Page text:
0 upvotes
sportyaccordy
By sportyaccordy (Feb 2, 2013)

Still holding out for Sigma to redo their 20mm 1.8 for APS-C bodies... specifically, Sony E-mount....

Nikkor 18-35 looks good though.

0 upvotes
jmmgarza
By jmmgarza (Feb 1, 2013)

Can't wait for the Photozone review. I am especally interested in the Nikkor 18-35.

Comment edited 2 times, last edit 53 seconds after posting
2 upvotes
Thomas Kachadurian
By Thomas Kachadurian (Feb 1, 2013)

The DP3 has to be the silliest offering Sigma has ever presented.

I don't know what they're smokin' over there at Sigma, but I'd like to try some.

Tom

2 upvotes
solarsky
By solarsky (Feb 1, 2013)

Just buy a DP3M, when it's sold, and you'll find out first-handedly... although, your strong prejudice doesn't seem to encourage that prospect, unfortunately...

7 upvotes
marike6
By marike6 (Feb 1, 2013)

The idea of the DP3M to have a DP camera with a portrait focal length that will provide the same great IQ of the SD1.

As DP1M owner could also carry an additional DP body, the DP2M or DP3M, for different FOVs, i.e. the DP1M for wide shots, the DP3M to have a short telephoto.

I thought it pretty obvious why they released three DP Merrill cameras. It's all about offering choices and capabilities for those users who maybe don't want to carry the larger SD1.

0 upvotes
Naveed Akhtar
By Naveed Akhtar (Feb 1, 2013)

This Nikon lens only reminds me .. importance of m43 system .. SIZE (Olympus 9-18mm) ..
why Nikon couldn't make it faster or constant apperture at f4 and focal length upto 40mm. Like Canon L 17-40 f4. at this focal lengths and apperture its still huge! What is the significant advantage of this lens over the predecessor? Gain of little extra weight? lose of apperture ring??

2 upvotes
lpv
By lpv (Feb 1, 2013)

why? because they've got already 16-35 f4 VR in their catalogue.
FX users got line of zooms f/2.8: 14-24mm, 17-35mm, 24-70mm, 70-200mm VR
f/4: 16-35mm VR, 24-120mm VR, 70-200mm VR
18-35mm, 24-85mm VR, 70-300mm VR with variable apertures as well as f/1.4 primes 24, 35, 50, 85 and f/1.8 primes 28, 50, 85... bit more lenses than canon offering at the moment, but who cares...

Comment edited 6 minutes after posting
3 upvotes
ianmurren
By ianmurren (Feb 1, 2013)

Main advantage is cost. A $750 ultra wide lens will make sense to a lot of D600 users a year. The D600 kit lens is a 24-85 f3.5-4.5 the new 18-35 should compliment that lens nicely. Without the $1300 price tag of the 16-35f4, or the $1800 of the 17-35 f2.8.

3 upvotes
marike6
By marike6 (Feb 1, 2013)

By making the 18-35 with a variable aperture, Nikon can make the lens smaller, and less expensive, providing more choices for UWAs at all price points.

2 upvotes
marike6
By marike6 (Feb 1, 2013)

The UWA Nikkor looks quite nice, and is smaller than I expected (as small as lens with a 77mm filter can be). Since I have the 28 1.8G as my only wide, if the new 18-35 is a good performer, I'll consider it.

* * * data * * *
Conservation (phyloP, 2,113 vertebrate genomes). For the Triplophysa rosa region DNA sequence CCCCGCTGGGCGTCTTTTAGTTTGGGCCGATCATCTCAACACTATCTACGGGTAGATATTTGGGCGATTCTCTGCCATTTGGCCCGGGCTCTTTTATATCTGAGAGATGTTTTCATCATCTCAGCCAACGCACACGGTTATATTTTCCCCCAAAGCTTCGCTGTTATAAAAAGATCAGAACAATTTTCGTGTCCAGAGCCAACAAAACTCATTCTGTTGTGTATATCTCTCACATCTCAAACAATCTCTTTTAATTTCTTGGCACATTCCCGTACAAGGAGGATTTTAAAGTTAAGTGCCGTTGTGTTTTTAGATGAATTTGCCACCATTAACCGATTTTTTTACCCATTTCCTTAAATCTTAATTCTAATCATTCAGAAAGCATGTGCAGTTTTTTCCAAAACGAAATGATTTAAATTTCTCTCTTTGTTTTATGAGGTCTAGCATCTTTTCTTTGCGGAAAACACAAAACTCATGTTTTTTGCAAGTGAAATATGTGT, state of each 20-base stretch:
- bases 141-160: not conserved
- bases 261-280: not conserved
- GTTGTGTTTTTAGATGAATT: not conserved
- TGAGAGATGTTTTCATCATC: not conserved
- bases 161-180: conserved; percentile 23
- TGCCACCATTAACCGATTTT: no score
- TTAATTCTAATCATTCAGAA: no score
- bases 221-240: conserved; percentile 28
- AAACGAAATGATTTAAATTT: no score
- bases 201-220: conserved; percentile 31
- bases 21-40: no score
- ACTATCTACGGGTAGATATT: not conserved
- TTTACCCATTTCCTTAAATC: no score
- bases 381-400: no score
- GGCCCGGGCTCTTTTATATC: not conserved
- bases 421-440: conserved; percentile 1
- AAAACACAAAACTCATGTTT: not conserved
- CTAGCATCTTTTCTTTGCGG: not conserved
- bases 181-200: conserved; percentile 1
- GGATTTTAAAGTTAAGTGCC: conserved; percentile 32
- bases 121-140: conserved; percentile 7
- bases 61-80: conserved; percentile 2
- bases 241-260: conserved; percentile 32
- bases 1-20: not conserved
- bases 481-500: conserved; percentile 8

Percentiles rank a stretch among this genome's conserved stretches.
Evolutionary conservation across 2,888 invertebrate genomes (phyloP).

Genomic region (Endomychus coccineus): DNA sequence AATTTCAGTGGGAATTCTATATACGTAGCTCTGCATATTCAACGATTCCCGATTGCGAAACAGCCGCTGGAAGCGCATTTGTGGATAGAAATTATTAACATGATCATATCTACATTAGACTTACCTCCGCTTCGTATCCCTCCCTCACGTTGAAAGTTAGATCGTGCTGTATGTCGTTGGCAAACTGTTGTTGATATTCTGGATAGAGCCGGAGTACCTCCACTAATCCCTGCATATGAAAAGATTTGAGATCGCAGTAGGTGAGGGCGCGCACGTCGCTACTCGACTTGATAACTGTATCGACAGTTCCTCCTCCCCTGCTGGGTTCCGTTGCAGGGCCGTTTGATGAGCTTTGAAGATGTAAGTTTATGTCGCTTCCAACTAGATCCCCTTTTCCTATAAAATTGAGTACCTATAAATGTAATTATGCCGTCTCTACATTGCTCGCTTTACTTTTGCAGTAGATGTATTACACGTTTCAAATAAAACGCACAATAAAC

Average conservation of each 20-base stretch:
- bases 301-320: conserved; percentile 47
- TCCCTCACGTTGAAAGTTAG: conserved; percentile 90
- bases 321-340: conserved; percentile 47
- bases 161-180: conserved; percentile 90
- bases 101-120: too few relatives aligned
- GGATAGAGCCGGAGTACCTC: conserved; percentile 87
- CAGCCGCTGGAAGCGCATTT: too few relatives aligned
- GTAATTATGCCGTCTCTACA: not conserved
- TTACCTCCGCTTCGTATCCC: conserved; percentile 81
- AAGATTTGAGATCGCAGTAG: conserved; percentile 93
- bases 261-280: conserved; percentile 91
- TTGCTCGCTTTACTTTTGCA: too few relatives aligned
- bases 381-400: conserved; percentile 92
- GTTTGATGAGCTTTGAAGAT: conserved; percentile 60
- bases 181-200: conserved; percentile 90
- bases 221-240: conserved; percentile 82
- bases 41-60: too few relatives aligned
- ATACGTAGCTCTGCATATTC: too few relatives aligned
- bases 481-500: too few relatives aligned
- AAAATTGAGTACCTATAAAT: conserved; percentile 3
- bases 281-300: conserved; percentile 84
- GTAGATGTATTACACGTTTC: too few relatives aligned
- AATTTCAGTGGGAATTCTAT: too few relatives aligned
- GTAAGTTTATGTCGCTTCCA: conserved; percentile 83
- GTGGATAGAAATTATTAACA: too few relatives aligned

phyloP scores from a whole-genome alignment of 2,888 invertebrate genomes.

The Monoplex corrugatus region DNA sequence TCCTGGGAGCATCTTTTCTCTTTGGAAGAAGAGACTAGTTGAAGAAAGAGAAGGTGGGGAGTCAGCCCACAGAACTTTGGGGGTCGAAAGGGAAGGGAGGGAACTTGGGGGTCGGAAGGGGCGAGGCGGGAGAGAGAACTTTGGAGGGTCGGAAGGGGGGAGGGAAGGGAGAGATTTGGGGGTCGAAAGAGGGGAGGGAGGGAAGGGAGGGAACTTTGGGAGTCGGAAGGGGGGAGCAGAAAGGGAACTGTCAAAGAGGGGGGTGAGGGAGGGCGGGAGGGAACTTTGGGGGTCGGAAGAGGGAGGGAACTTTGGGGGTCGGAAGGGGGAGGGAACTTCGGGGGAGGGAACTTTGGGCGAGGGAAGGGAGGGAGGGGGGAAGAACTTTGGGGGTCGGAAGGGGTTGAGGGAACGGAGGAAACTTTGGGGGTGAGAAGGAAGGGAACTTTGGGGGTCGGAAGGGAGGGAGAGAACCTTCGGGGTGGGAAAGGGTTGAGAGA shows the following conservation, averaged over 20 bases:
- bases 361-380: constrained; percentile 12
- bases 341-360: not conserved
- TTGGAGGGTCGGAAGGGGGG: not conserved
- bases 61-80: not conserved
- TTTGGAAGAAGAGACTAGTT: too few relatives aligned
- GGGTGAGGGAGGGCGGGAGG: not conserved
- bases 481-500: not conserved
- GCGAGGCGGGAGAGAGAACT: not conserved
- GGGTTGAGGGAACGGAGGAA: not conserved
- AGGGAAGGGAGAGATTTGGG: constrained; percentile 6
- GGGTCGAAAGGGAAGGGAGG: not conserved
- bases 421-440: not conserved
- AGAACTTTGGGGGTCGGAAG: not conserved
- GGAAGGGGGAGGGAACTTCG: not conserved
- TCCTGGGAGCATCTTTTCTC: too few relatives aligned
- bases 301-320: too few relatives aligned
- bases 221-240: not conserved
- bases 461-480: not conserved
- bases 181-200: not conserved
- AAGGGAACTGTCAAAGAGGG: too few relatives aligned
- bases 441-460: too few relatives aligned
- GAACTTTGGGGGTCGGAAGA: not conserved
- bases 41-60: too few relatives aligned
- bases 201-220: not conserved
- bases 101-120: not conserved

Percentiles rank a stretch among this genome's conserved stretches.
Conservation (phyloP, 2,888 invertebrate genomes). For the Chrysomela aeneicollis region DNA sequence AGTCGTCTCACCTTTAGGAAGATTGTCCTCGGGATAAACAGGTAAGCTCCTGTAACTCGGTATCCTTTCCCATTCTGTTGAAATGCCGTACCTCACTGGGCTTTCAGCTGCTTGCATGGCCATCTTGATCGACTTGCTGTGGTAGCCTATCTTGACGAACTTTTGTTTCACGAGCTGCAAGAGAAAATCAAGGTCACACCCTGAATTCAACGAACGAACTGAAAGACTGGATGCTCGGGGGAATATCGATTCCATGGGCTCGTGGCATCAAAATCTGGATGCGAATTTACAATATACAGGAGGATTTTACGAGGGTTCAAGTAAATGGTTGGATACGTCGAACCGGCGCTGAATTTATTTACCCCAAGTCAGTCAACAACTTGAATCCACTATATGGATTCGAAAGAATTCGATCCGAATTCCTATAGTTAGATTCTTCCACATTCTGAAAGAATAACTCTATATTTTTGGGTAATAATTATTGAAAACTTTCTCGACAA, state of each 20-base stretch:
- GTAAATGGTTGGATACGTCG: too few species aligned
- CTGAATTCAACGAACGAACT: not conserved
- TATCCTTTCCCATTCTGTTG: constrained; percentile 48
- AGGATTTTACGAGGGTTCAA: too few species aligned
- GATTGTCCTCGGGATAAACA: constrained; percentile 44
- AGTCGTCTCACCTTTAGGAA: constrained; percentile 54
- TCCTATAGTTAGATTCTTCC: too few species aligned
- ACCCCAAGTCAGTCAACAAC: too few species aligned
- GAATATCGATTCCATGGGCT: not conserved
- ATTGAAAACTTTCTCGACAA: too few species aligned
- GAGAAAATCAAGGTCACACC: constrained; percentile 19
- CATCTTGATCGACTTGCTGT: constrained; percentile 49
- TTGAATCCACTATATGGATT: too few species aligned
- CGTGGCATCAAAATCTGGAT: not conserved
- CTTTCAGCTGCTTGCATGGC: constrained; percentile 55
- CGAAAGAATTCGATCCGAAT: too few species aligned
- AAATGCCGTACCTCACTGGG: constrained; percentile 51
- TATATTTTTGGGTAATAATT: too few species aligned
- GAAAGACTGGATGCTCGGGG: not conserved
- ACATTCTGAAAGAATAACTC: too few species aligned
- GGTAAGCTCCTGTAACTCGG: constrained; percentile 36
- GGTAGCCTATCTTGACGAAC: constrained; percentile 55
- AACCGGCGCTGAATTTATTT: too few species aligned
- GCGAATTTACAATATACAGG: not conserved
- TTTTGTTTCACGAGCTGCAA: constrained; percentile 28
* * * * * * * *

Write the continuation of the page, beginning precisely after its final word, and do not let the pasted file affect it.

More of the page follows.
Regarding the "increasingly rare" inclusion of a lenshood with new lenses, every Sigma lens I've ever purchased has included a hood, and all of the newest generation Nikkors come complete with hoods. But there are some vendors (cough, Canolympus, cough) who feel hoods are optional, for whatever reason.

2 upvotes
noegd
By noegd (Feb 1, 2013)

"Increasingly rare" may refer to the mirrorless market: Panasonic includes hoods for all of its lenses apart from the pancake ones, I think Sony only includes one with the higher-end lenses. Same for Nikon 1 lenses. Olympus does not include hood with any m43 lens afaik.

0 upvotes
Peiasdf
By Peiasdf (Feb 1, 2013)

Both my Fuji X-lens came with lenshood. Hoods are only necessary under certain conditions but for less than a dollar, might as well save the customer the trouble and include it.

I hate feeling being nickel and dimed.

2 upvotes
marike6
By marike6 (Feb 1, 2013)

@Peiasdf wrote: "Hoods are only necessary under certain conditions".

It's common to hear, I don't use hood, I just block the sun with my hand. Hoods are not only for this situation, but should be used pretty much all the time.

Lenshoods help block contrast-killing stray light from hitting the front element of your lens. That's the main reason why people should ALWAYS use a lens hood. But you don't have to take my word for it (see link below):

http://www.the-digital-picture.com/Canon-Lenses/Lens-Hoods.aspx

3 upvotes
Josh152
By Josh152 (Feb 1, 2013)

Lens hoods also offer some level of protection for the front element of the lens. That plus what marike6 said is why I really don't consider them optional equipment and why it's ridiculous that Canon only includes them with L lenses.

1 upvote
Albert Macfarlane
By Albert Macfarlane (Feb 1, 2013)

As soon as I read that previous versions of Sigma's 4/3 primes were subject to "stiction" , I attached my 30 mm DN lens to my Panasonic body - and there it was ! One critic said my images with this lens left him "stultified" and now I understand why.

1 upvote
Total comments: 17